On paper, neither of Maine’s 2nd District candidates fits the district.
They didn’t in 2014 either. But in this rematch, when both candidates now have legislative records, Democrats and Republicans are making an effort to point out how just how out-of-touch their opponents are.
Democrat Emily Cain launched her second television ad this week with an attack on GOP Rep. Bruce Poliquin’s regard for the people of the 2nd District.
“Bruce Poliquin looked at a campground and said, ‘Those are not my kind of people,'” says Josh Kinson, of Plymouth, a camper in the ad.
According to a column in the Portland Press Herald, Poliquin allegedly made the comment in 2000 when he was trying to convince a campground neighboring the Popham Beach Club, which he created, to scale down its operation. The club is in Phippsburg, located in the more affluent 1st District, and where Poliquin also owns an oceanfront condo development.
The Cain campaign did not use the quote in its paid messaging in the 2014 race against Poliquin. But the strategy this time around is different. The campaign wants to highlight how Poliquin’s current record “goes back decades,” said campaign spokesman Dan Gleick.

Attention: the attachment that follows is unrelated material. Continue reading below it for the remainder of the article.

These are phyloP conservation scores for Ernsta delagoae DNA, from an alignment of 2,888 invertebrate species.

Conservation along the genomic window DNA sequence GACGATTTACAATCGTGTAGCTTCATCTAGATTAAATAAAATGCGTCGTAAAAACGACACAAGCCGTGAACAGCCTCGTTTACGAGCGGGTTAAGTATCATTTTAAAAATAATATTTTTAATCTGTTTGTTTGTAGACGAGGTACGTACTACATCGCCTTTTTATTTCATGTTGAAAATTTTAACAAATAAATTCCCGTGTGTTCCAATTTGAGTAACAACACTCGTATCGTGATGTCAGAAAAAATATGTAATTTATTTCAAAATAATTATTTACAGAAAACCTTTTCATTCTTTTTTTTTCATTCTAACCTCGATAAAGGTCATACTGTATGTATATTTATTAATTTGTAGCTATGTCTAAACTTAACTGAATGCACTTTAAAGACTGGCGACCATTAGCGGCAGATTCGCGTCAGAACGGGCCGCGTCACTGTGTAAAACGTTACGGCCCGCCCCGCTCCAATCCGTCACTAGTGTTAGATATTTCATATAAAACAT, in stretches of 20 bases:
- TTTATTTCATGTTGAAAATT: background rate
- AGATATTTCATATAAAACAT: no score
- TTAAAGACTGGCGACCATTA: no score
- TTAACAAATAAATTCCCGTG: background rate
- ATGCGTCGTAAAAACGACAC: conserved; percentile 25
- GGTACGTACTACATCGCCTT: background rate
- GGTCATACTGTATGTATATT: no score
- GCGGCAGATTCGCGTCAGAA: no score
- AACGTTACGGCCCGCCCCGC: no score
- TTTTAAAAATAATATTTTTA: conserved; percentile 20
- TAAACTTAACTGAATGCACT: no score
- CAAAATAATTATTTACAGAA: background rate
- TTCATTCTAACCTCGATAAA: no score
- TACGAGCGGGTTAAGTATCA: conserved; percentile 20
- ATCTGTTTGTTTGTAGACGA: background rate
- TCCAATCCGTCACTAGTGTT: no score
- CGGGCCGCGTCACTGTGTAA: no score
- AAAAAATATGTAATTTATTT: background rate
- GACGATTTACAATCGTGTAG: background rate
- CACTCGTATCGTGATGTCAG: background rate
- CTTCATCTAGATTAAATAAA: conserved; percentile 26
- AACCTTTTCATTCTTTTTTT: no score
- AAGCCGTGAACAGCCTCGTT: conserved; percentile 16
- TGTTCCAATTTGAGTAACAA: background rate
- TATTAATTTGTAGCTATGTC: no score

Poliquin’s positive spots take on that critique. “He’s the real deal. He does take care of the people that he represents,” says a Mainer in one ad.
The fight over who is the better fit for this rural district is a defining issue in this race, and Washington-based outside groups are getting in on the game.
Republicans want Maine voters to know one thing about Cain: She’s just like Hillary Clinton. The Democratic presidential nominee isn’t popular in this district, with a recent poll showing her trailing Donald Trump by 10 points.
Two National Republican Congressional Committee ads attacking Cain position her next to Clinton. The latest, which debuted on Tuesday, replays Cain saying, “We need to make sure we uphold the deal,” in reference to last year’s Iran nuclear deal, four times in 3o seconds.
Cain was born and raised out of the state and has a 10-year state legislative record that Republicans have used to argue that she’s in support of higher taxes.
“She sides with Hillary, not us. That’s why she’s wrong for Maine,” the NRCC’s first ad concludes.
The same campers in the Cain ad make a brief appearance in a House Majority PAC ad that argues Cain is “one of us.” The Democratic super PAC’s second ad attacks Poliquin’s Wall Street experience, saying “People like that don’t fit in up here.”